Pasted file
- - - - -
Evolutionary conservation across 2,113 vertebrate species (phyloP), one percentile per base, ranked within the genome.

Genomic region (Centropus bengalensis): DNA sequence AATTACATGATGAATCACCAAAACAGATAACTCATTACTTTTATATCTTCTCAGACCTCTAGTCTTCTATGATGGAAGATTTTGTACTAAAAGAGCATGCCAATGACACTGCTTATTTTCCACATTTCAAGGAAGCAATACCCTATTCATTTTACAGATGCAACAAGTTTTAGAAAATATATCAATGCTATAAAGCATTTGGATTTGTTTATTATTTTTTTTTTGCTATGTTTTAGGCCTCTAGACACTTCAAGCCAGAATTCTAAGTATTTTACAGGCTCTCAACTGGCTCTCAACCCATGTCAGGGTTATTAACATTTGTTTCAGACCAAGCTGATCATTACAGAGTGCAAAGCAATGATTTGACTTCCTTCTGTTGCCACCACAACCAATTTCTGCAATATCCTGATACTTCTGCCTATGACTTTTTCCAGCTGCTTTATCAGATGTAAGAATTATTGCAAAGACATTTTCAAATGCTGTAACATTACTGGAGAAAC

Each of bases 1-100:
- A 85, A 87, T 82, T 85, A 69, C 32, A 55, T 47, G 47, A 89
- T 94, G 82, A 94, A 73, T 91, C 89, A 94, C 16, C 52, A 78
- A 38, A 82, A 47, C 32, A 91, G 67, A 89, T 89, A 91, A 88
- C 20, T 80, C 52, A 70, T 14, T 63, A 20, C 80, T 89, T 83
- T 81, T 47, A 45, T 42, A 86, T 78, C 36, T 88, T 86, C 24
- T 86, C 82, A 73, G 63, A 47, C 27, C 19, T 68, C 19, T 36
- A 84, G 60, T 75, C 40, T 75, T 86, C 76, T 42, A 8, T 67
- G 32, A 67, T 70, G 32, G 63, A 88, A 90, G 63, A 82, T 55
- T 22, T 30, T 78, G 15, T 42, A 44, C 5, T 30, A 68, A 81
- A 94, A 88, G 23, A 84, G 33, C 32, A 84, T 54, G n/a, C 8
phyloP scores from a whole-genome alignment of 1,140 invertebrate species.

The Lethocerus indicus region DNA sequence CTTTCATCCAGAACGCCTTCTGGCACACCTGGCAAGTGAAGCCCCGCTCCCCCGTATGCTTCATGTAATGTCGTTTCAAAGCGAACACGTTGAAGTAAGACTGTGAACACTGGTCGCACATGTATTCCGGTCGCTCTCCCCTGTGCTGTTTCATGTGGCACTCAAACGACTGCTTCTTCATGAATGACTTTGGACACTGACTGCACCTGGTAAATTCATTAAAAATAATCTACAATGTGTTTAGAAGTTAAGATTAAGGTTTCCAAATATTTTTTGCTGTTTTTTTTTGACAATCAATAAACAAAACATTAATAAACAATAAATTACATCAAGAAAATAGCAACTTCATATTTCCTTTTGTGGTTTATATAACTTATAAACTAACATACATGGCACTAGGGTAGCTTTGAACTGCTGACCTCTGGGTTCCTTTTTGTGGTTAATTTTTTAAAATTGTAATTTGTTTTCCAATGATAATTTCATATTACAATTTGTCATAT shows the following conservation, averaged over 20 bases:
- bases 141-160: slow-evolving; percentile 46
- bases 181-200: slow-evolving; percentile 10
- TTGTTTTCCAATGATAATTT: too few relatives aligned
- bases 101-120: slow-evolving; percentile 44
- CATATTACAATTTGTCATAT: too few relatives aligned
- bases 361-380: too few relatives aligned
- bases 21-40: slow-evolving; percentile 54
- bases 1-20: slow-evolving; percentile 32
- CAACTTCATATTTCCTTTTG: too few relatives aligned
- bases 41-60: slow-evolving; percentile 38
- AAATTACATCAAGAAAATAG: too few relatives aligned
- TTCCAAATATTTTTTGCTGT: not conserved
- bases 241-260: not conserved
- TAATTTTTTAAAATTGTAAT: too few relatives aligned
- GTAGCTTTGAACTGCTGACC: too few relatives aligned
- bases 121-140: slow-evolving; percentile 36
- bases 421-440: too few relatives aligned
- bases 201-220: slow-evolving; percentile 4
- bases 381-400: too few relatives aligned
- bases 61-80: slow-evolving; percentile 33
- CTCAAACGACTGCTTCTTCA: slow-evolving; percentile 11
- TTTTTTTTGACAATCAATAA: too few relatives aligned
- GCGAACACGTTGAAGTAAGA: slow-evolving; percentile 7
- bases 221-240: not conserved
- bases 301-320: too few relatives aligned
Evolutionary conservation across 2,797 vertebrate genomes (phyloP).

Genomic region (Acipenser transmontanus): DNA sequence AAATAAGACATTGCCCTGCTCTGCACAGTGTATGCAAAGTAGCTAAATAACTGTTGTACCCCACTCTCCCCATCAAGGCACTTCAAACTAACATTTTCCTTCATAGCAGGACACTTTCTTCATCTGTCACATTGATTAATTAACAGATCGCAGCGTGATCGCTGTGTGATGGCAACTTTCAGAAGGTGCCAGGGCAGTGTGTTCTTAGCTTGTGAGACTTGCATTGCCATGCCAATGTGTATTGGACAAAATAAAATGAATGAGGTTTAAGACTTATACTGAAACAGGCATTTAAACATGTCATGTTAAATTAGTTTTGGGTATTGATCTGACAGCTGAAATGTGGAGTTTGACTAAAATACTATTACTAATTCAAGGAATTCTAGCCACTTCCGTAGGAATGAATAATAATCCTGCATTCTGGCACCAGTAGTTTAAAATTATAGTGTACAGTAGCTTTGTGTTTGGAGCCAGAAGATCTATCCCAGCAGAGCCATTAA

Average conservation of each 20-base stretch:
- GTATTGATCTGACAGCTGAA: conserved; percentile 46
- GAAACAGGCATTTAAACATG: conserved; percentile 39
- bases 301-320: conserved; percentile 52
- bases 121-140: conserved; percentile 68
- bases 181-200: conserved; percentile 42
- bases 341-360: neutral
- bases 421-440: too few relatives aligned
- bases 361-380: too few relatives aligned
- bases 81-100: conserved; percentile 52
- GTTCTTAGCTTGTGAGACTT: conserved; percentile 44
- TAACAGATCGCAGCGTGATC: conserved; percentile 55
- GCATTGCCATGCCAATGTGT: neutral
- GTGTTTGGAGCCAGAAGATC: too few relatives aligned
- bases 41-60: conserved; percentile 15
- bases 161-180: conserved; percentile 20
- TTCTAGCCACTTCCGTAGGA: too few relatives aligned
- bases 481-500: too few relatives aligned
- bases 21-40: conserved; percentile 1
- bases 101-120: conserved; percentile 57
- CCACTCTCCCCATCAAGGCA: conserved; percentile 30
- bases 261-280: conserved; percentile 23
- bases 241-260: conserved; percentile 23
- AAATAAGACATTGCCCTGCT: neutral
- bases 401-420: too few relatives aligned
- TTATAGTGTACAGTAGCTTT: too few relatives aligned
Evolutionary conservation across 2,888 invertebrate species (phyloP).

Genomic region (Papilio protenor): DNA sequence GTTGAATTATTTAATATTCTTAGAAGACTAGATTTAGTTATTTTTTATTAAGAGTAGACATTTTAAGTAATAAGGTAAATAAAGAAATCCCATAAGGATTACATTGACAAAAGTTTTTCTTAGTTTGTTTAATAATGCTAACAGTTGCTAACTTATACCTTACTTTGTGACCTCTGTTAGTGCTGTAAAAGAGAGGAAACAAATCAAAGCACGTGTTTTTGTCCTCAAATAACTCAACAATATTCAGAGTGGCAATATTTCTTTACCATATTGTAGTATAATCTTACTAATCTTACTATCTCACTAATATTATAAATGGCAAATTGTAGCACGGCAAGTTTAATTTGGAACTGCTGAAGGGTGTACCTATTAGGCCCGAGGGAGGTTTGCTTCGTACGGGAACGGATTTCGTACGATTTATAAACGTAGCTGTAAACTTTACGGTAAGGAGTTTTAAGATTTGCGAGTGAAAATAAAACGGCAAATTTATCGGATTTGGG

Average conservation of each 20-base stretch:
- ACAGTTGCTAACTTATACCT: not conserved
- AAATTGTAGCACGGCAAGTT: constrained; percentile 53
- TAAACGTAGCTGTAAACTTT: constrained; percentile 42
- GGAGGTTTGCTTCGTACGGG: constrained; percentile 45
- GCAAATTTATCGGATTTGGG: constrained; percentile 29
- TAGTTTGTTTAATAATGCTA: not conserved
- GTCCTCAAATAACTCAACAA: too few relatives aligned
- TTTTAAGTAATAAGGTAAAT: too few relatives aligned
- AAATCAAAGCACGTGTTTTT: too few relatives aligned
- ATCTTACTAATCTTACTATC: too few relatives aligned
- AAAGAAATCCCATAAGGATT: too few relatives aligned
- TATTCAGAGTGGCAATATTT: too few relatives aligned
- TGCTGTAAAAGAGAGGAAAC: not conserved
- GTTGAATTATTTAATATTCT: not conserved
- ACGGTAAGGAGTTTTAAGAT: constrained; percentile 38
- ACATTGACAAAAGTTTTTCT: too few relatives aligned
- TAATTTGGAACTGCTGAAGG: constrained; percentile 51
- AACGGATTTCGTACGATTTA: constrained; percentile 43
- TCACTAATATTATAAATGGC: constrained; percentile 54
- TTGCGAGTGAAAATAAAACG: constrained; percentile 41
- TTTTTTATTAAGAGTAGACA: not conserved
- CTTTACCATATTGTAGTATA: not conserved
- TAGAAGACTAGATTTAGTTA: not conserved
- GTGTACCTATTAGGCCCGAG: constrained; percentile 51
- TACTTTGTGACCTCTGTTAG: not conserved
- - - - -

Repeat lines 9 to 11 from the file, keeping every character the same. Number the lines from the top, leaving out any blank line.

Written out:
- T 86, C 82, A 73, G 63, A 47, C 27, C 19, T 68, C 19, T 36
- A 84, G 60, T 75, C 40, T 75, T 86, C 76, T 42, A 8, T 67
- G 32, A 67, T 70, G 32, G 63, A 88, A 90, G 63, A 82, T 55